Thursday, September 27, 2012

And for Comparison to Texas...

I give you excerpts from the Louisiana Drivers Guide for Classes "D" and "E" description of sharing the road with bicycles...

Sharing the Road with Bicycles
...Many drivers find it hard to know how to react to bicyclists riding in the street.  For the safety of both drivers and bicyclists the following precautions should be taken while driving and bicycling.

• Be aware that bicyclists not traveling in the extreme right of the lane may be trying to avoid gravel, debris, bad pavement, sewer grates and other obstacles.
• Be cautious of bicyclists moving legally into the center of the lane because of road hazards or into the left lane because of a left turn.
• A three foot distance must be present between the passing automobile and slower traveling bicyclists.
• Railroad crossing can cause bicyclists to slow down and possible [sic] zig zag in order to cross the tracks.

Bicycling Safety
• Obey the instructions of official traffic control signals and signs.  Stop at stop signs and for stoplights just like a motor vehicle
• Ride on the right hand side of the road with traffic.  if you are making a left hand turn, ride on the left side of the turn lane.  You may ride in the center of lane [sic] to avoid hazards
• Be predictable by riding in a straight line and follwing traffic laws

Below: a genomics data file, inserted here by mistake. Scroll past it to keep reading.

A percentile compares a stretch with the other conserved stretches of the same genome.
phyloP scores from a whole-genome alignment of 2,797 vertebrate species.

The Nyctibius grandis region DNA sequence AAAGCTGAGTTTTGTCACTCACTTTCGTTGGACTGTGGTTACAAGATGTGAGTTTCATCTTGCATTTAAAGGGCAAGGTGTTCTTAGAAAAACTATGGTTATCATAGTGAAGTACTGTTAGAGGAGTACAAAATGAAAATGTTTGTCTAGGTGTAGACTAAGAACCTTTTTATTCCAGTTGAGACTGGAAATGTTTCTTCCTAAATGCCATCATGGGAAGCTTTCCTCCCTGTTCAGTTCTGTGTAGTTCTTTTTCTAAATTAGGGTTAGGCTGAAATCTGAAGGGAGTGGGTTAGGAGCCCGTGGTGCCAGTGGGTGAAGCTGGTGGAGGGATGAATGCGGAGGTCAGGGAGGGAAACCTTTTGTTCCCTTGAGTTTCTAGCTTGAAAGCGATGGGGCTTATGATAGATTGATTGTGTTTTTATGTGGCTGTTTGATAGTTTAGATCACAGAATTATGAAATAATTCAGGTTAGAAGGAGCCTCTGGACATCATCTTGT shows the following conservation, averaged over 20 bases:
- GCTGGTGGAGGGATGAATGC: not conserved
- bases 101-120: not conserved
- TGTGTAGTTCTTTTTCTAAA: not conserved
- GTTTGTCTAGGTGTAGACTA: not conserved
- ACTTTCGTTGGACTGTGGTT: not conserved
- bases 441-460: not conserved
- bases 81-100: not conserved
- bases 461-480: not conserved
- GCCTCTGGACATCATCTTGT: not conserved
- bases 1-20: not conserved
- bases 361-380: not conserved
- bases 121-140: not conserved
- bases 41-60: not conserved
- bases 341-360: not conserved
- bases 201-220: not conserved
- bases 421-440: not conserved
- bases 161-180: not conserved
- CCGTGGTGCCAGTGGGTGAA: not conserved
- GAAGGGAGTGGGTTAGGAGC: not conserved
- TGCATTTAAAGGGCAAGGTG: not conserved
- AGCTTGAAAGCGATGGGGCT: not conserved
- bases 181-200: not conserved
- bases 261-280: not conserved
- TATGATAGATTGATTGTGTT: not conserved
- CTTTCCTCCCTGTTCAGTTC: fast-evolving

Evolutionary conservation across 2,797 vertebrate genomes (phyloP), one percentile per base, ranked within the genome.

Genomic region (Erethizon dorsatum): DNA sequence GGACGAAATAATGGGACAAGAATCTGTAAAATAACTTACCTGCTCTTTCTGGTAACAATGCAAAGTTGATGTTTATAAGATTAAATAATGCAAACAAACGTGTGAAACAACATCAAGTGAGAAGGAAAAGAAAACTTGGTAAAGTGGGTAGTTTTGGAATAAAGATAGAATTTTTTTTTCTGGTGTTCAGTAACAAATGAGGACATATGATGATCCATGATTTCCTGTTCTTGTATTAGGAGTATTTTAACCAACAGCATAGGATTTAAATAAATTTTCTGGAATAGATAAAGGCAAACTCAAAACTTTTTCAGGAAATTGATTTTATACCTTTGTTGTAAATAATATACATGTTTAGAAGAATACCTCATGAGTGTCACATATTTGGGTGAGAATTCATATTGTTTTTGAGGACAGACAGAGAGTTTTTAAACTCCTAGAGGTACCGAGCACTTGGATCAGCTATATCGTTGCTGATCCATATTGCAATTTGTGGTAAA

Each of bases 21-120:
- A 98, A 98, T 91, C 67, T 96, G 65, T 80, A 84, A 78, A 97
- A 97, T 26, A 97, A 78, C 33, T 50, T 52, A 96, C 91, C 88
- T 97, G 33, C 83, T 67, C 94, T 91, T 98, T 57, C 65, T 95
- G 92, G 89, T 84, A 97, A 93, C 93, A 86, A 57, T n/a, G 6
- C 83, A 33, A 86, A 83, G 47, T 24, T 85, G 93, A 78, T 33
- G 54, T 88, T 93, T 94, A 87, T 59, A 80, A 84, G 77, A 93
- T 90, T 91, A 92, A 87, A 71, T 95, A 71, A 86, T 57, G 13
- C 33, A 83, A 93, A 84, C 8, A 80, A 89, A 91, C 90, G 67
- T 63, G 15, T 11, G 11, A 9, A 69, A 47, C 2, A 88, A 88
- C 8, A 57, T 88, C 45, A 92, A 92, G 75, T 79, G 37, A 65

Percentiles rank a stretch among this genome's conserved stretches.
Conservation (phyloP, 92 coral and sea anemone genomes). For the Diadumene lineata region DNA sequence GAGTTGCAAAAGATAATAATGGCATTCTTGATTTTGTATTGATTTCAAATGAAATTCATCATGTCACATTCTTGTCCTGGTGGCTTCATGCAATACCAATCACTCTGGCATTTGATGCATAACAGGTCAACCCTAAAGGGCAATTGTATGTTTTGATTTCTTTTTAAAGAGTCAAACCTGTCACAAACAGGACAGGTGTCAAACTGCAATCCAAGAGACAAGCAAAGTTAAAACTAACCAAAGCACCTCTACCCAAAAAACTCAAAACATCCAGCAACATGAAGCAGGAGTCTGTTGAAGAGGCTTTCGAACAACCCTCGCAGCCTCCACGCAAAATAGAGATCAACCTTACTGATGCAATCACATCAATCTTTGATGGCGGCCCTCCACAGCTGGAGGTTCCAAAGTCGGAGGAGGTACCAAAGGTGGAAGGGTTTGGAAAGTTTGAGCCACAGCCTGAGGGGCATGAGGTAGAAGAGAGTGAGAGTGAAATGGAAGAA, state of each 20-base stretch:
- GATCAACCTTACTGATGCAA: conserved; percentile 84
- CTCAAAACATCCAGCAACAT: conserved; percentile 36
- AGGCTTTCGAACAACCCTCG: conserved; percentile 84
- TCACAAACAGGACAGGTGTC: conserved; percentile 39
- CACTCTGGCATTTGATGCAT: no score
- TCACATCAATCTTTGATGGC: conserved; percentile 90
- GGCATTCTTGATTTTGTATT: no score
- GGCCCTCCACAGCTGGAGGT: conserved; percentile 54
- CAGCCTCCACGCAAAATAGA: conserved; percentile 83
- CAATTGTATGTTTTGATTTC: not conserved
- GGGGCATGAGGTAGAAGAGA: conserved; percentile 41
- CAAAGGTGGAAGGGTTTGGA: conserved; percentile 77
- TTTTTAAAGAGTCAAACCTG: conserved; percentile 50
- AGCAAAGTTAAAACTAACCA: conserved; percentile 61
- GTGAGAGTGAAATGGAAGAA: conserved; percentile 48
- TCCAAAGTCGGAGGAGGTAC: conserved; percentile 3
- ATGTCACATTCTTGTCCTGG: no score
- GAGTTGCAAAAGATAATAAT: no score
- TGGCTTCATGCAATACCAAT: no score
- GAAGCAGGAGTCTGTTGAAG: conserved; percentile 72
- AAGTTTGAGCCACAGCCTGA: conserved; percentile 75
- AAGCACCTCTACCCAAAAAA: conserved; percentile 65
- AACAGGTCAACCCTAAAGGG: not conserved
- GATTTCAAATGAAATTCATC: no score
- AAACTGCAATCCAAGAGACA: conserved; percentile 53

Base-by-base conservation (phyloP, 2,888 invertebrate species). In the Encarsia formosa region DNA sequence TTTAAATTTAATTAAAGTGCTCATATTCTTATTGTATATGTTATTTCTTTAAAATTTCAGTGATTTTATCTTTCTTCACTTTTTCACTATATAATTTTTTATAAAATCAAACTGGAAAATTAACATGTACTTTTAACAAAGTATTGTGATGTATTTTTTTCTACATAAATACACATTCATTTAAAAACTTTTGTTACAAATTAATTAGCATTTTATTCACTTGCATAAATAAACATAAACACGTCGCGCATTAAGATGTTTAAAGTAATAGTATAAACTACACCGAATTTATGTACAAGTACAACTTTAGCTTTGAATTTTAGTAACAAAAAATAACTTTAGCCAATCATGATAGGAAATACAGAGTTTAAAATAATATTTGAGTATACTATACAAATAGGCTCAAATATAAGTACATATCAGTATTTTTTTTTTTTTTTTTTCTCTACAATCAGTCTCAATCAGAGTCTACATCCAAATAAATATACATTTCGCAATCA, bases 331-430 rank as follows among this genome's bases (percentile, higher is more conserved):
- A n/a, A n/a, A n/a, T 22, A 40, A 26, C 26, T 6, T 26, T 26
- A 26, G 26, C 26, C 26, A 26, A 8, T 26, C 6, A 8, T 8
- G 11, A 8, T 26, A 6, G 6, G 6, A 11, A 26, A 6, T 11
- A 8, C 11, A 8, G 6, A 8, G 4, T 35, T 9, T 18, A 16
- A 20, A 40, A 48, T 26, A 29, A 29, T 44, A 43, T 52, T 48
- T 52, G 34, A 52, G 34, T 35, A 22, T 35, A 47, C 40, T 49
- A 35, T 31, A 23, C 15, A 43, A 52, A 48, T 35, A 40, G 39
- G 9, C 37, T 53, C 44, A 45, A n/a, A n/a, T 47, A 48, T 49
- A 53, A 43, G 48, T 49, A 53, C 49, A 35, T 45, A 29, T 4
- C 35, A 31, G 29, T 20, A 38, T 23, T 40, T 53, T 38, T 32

Now, none of these things are untrue.  But they give an incomplete picture, and make cyclists sound like deer crossing the road at night; you never know quite what they are going to do.  And this does little to explain the obligations and responsibilities of car drivers and bicyclists.  I should note here that the laws that govern cycling in Louisiana are virtually identical to those of Texas, and of every state in the Union.  They can be found here:

The most glaring exception is the 3' passing rule.  I've heard both sides of the argument for this rule, I come down against it,  mostly because people aren't good at discerning distance, especially at higher speeds.  Many people dont realize that the stripes on the road can be as long as 10', and struggle to park closely to the curb while parallell parking.  Just for fun, ask your friends to show 3' with their hands and see how close they are.  Now imagine showing 3' with a moving vehicle.

I think Louisiana could do a much better job of explaining the rights and responsibilities of cyclists in this handbook.  It's just an example of what Texas does right that Louisiana does not. 

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